A study of latex and vinyl gloves: Performance versus allergy protection properties

V. Gnaneswaran, B. Mudhunuri, R. R. Bishu

Research output: Contribution to journalArticle

15 Scopus citations

Abstract

Powdered latex or vinyl gloves are often used in health care industry as a better protector against latex-induced dermatitis. The purpose of this research was to evaluate these gloves both with respect to the performance and protection against latex-induced dermatitis. Twenty-five male students from the College of Engineering & Technology and 25 female students from the College of Dentistry at the University of Nebraska participated in the experiment. Two types of gloves (latex and vinyl) were factorially combined with powdered and non-powdered conditions. A number of performance measures were gathered. These included strength, dexterity, tactility, and functional tests. The data of glove properties was collected from a glove manufacturer. Results suggest use of powdered latex gloves for non-affected population, and use of non-powdered vinyl gloves for sensitized population. Objectives with respect to protection against latex-induced allergens could not be achieved due to operational difficulties. Not withstanding these, the performance results have been combined with available literature from the medical field, and recommendations made. Relevance to industry: Risks due to blood borne pathogens and other risks have made use of latex and vinyl gloves mandatory for health care professionals. Research on performance compromises on these is sparse. This study attempts to look at performance compromises with gloves and also its protection against dermatitis, both relevant issues to the industry.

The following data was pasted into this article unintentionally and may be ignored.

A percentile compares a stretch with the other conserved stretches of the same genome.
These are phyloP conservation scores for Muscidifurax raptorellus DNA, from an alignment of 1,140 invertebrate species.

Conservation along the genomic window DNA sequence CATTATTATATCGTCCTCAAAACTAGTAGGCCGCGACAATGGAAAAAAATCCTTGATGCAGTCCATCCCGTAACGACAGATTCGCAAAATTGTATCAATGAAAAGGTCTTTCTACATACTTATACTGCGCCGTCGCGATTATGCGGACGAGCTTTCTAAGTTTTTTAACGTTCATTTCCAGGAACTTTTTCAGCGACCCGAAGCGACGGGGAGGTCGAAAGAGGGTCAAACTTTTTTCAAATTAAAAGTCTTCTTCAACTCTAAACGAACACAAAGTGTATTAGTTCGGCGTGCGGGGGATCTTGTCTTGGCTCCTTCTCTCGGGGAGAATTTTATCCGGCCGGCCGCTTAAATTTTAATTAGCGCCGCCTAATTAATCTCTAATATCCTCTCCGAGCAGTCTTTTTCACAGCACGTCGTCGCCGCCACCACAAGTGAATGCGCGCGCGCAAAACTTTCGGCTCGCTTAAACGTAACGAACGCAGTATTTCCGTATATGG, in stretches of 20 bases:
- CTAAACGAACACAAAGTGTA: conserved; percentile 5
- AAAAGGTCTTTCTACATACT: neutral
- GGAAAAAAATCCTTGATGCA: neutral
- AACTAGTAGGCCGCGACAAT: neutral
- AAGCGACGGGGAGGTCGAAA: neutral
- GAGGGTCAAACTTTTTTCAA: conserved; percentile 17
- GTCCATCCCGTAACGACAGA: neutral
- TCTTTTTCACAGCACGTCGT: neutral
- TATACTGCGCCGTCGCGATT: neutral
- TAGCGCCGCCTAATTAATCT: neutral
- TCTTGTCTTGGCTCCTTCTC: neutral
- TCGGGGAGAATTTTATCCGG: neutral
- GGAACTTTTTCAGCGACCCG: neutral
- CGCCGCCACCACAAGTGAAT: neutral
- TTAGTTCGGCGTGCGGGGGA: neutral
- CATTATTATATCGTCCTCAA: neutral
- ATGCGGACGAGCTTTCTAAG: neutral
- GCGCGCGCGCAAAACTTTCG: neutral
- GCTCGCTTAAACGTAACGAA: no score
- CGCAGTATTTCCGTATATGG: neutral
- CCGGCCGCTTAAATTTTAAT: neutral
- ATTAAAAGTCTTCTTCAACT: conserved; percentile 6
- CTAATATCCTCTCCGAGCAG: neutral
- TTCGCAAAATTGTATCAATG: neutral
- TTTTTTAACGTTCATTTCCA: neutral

Original languageEnglish (US)
Pages (from-to)171-181
Number of pages11
JournalInternational Journal of Industrial Ergonomics
Volume38
Issue number2
DOIs
StatePublished - Feb 1 2008

Keywords

  • Allergy protection
  • Latex gloves
  • Performance
  • Vinyl gloves

ASJC Scopus subject areas

  • Human Factors and Ergonomics
  • Public Health, Environmental and Occupational Health

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